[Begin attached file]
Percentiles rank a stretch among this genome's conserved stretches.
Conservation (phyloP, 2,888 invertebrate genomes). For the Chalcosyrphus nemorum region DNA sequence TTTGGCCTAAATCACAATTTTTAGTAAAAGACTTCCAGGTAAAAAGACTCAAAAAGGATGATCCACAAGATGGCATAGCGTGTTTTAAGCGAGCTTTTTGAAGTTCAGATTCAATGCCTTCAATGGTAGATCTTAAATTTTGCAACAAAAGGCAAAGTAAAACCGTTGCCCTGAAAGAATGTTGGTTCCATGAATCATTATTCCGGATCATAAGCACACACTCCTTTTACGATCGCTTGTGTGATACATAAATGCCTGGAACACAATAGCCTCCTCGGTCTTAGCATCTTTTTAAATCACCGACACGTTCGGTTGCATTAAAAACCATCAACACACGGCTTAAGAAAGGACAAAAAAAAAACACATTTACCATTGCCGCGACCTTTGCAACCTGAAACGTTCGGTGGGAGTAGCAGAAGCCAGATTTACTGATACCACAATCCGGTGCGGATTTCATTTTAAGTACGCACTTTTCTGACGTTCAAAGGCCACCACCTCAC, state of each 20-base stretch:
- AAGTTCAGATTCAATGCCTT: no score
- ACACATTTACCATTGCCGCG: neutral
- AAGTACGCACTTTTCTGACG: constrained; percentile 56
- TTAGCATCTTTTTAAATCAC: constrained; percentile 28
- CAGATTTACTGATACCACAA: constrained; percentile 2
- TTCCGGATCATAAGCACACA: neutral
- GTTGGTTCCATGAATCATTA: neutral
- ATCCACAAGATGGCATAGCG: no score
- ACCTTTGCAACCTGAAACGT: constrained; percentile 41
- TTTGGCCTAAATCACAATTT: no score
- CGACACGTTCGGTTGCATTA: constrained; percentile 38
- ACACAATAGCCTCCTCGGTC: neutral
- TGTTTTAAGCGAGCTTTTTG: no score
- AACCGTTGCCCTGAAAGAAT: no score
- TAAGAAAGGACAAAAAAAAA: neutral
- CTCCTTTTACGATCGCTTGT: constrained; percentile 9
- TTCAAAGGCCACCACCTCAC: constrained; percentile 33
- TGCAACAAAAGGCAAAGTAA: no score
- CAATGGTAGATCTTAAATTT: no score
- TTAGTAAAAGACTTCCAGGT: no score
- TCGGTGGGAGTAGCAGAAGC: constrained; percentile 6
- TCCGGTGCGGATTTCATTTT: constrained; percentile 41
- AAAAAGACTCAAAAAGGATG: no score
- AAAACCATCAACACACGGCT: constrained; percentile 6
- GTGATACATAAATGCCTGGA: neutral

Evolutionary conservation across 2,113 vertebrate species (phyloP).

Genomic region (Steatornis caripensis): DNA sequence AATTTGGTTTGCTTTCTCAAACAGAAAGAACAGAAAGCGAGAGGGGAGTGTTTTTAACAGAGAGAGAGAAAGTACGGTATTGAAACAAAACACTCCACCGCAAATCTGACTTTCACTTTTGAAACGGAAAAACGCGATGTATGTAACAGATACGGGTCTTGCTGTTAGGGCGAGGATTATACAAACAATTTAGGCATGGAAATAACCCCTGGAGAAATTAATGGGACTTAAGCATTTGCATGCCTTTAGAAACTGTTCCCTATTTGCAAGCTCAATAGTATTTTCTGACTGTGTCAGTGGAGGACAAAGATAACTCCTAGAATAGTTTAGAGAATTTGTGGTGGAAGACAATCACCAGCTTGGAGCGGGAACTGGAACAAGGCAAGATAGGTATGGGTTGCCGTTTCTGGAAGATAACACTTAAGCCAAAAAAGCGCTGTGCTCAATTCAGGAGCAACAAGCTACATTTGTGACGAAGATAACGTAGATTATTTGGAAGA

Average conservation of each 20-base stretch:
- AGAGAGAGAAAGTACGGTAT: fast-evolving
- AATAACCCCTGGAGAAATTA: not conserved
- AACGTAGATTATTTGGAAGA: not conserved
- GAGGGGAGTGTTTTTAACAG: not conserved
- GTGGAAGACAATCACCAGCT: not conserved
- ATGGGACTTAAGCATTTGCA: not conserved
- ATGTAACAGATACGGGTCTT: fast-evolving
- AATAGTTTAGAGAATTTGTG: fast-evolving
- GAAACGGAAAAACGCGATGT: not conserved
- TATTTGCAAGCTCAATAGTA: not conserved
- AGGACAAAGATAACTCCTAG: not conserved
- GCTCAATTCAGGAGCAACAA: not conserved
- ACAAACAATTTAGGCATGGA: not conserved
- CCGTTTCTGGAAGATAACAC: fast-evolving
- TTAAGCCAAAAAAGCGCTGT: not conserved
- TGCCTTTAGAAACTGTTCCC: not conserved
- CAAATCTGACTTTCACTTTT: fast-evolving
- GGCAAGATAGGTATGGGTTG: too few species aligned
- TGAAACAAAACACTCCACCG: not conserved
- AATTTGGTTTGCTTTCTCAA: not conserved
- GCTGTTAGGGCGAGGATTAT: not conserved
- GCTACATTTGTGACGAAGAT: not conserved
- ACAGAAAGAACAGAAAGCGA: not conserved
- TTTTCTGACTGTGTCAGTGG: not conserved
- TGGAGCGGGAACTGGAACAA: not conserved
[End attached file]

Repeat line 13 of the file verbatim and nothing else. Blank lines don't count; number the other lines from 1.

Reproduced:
- CGACACGTTCGGTTGCATTA: constrained; percentile 38